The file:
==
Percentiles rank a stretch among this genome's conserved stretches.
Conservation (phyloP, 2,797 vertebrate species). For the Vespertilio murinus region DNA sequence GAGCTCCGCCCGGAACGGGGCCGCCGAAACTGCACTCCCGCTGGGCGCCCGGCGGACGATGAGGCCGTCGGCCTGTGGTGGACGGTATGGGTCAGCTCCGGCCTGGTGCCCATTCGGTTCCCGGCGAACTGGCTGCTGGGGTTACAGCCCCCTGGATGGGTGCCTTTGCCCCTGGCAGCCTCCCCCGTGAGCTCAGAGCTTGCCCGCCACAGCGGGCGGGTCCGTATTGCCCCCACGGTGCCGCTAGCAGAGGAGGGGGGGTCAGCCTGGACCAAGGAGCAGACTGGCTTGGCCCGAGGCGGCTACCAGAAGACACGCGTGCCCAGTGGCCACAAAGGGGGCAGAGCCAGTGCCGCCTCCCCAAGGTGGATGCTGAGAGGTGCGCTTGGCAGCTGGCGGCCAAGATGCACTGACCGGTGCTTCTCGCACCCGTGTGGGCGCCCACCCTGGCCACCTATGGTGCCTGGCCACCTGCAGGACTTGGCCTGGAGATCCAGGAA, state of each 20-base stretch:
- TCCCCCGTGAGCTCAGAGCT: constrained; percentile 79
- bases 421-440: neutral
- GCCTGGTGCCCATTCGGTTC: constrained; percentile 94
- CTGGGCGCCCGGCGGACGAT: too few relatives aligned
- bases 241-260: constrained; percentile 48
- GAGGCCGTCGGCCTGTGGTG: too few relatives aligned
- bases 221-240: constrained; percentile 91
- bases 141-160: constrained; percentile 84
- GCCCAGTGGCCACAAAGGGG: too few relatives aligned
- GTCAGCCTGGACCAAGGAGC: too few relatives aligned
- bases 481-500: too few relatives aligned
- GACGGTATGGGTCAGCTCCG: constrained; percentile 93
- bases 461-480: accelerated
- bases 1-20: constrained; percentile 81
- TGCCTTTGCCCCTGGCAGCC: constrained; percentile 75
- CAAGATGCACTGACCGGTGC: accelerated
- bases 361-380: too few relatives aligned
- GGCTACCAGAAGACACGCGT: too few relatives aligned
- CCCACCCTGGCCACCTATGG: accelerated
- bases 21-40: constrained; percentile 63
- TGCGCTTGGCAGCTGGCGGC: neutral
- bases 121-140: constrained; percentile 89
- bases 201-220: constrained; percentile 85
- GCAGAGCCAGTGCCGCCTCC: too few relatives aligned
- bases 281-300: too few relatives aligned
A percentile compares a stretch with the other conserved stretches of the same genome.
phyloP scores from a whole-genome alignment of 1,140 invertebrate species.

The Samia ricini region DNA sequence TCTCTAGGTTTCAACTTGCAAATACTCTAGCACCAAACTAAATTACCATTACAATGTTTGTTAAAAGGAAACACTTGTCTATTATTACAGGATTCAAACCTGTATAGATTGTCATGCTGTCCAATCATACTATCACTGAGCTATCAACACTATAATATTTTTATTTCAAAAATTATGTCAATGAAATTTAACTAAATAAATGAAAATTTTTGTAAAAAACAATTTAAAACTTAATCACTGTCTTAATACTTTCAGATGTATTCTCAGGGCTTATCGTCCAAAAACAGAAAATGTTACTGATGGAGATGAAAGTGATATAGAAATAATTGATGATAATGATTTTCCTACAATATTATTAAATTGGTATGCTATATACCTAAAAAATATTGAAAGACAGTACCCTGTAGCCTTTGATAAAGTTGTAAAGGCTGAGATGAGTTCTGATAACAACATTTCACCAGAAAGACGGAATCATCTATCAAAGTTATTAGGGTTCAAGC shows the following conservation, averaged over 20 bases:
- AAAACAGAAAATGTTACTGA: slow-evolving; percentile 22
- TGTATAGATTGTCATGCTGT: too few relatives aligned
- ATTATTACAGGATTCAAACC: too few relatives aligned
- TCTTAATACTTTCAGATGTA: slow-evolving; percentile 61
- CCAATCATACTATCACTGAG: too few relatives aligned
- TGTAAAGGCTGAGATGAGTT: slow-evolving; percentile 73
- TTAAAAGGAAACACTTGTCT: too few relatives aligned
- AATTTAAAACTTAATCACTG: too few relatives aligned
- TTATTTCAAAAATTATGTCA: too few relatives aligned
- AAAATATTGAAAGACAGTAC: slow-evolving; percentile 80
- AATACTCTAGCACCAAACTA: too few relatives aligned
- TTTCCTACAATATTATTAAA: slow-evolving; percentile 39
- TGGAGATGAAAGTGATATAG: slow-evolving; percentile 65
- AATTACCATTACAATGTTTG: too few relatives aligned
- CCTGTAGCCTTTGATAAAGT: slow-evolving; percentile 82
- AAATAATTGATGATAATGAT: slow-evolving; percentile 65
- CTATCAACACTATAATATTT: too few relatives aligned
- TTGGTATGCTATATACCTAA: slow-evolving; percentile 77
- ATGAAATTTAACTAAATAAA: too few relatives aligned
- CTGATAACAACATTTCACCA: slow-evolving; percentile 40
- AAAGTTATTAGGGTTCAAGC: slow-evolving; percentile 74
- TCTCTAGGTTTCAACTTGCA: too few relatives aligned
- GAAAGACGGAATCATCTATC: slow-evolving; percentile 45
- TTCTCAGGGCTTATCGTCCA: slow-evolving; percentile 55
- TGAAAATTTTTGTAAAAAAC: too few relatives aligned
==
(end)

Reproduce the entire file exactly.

Percentiles rank a stretch among this genome's conserved stretches.
Conservation (phyloP, 2,797 vertebrate species). For the Vespertilio murinus region DNA sequence GAGCTCCGCCCGGAACGGGGCCGCCGAAACTGCACTCCCGCTGGGCGCCCGGCGGACGATGAGGCCGTCGGCCTGTGGTGGACGGTATGGGTCAGCTCCGGCCTGGTGCCCATTCGGTTCCCGGCGAACTGGCTGCTGGGGTTACAGCCCCCTGGATGGGTGCCTTTGCCCCTGGCAGCCTCCCCCGTGAGCTCAGAGCTTGCCCGCCACAGCGGGCGGGTCCGTATTGCCCCCACGGTGCCGCTAGCAGAGGAGGGGGGGTCAGCCTGGACCAAGGAGCAGACTGGCTTGGCCCGAGGCGGCTACCAGAAGACACGCGTGCCCAGTGGCCACAAAGGGGGCAGAGCCAGTGCCGCCTCCCCAAGGTGGATGCTGAGAGGTGCGCTTGGCAGCTGGCGGCCAAGATGCACTGACCGGTGCTTCTCGCACCCGTGTGGGCGCCCACCCTGGCCACCTATGGTGCCTGGCCACCTGCAGGACTTGGCCTGGAGATCCAGGAA, state of each 20-base stretch:
- TCCCCCGTGAGCTCAGAGCT: constrained; percentile 79
- bases 421-440: neutral
- GCCTGGTGCCCATTCGGTTC: constrained; percentile 94
- CTGGGCGCCCGGCGGACGAT: too few relatives aligned
- bases 241-260: constrained; percentile 48
- GAGGCCGTCGGCCTGTGGTG: too few relatives aligned
- bases 221-240: constrained; percentile 91
- bases 141-160: constrained; percentile 84
- GCCCAGTGGCCACAAAGGGG: too few relatives aligned
- GTCAGCCTGGACCAAGGAGC: too few relatives aligned
- bases 481-500: too few relatives aligned
- GACGGTATGGGTCAGCTCCG: constrained; percentile 93
- bases 461-480: accelerated
- bases 1-20: constrained; percentile 81
- TGCCTTTGCCCCTGGCAGCC: constrained; percentile 75
- CAAGATGCACTGACCGGTGC: accelerated
- bases 361-380: too few relatives aligned
- GGCTACCAGAAGACACGCGT: too few relatives aligned
- CCCACCCTGGCCACCTATGG: accelerated
- bases 21-40: constrained; percentile 63
- TGCGCTTGGCAGCTGGCGGC: neutral
- bases 121-140: constrained; percentile 89
- bases 201-220: constrained; percentile 85
- GCAGAGCCAGTGCCGCCTCC: too few relatives aligned
- bases 281-300: too few relatives aligned
A percentile compares a stretch with the other conserved stretches of the same genome.
phyloP scores from a whole-genome alignment of 1,140 invertebrate species.

The Samia ricini region DNA sequence TCTCTAGGTTTCAACTTGCAAATACTCTAGCACCAAACTAAATTACCATTACAATGTTTGTTAAAAGGAAACACTTGTCTATTATTACAGGATTCAAACCTGTATAGATTGTCATGCTGTCCAATCATACTATCACTGAGCTATCAACACTATAATATTTTTATTTCAAAAATTATGTCAATGAAATTTAACTAAATAAATGAAAATTTTTGTAAAAAACAATTTAAAACTTAATCACTGTCTTAATACTTTCAGATGTATTCTCAGGGCTTATCGTCCAAAAACAGAAAATGTTACTGATGGAGATGAAAGTGATATAGAAATAATTGATGATAATGATTTTCCTACAATATTATTAAATTGGTATGCTATATACCTAAAAAATATTGAAAGACAGTACCCTGTAGCCTTTGATAAAGTTGTAAAGGCTGAGATGAGTTCTGATAACAACATTTCACCAGAAAGACGGAATCATCTATCAAAGTTATTAGGGTTCAAGC shows the following conservation, averaged over 20 bases:
- AAAACAGAAAATGTTACTGA: slow-evolving; percentile 22
- TGTATAGATTGTCATGCTGT: too few relatives aligned
- ATTATTACAGGATTCAAACC: too few relatives aligned
- TCTTAATACTTTCAGATGTA: slow-evolving; percentile 61
- CCAATCATACTATCACTGAG: too few relatives aligned
- TGTAAAGGCTGAGATGAGTT: slow-evolving; percentile 73
- TTAAAAGGAAACACTTGTCT: too few relatives aligned
- AATTTAAAACTTAATCACTG: too few relatives aligned
- TTATTTCAAAAATTATGTCA: too few relatives aligned
- AAAATATTGAAAGACAGTAC: slow-evolving; percentile 80
- AATACTCTAGCACCAAACTA: too few relatives aligned
- TTTCCTACAATATTATTAAA: slow-evolving; percentile 39
- TGGAGATGAAAGTGATATAG: slow-evolving; percentile 65
- AATTACCATTACAATGTTTG: too few relatives aligned
- CCTGTAGCCTTTGATAAAGT: slow-evolving; percentile 82
- AAATAATTGATGATAATGAT: slow-evolving; percentile 65
- CTATCAACACTATAATATTT: too few relatives aligned
- TTGGTATGCTATATACCTAA: slow-evolving; percentile 77
- ATGAAATTTAACTAAATAAA: too few relatives aligned
- CTGATAACAACATTTCACCA: slow-evolving; percentile 40
- AAAGTTATTAGGGTTCAAGC: slow-evolving; percentile 74
- TCTCTAGGTTTCAACTTGCA: too few relatives aligned
- GAAAGACGGAATCATCTATC: slow-evolving; percentile 45
- TTCTCAGGGCTTATCGTCCA: slow-evolving; percentile 55
- TGAAAATTTTTGTAAAAAAC: too few relatives aligned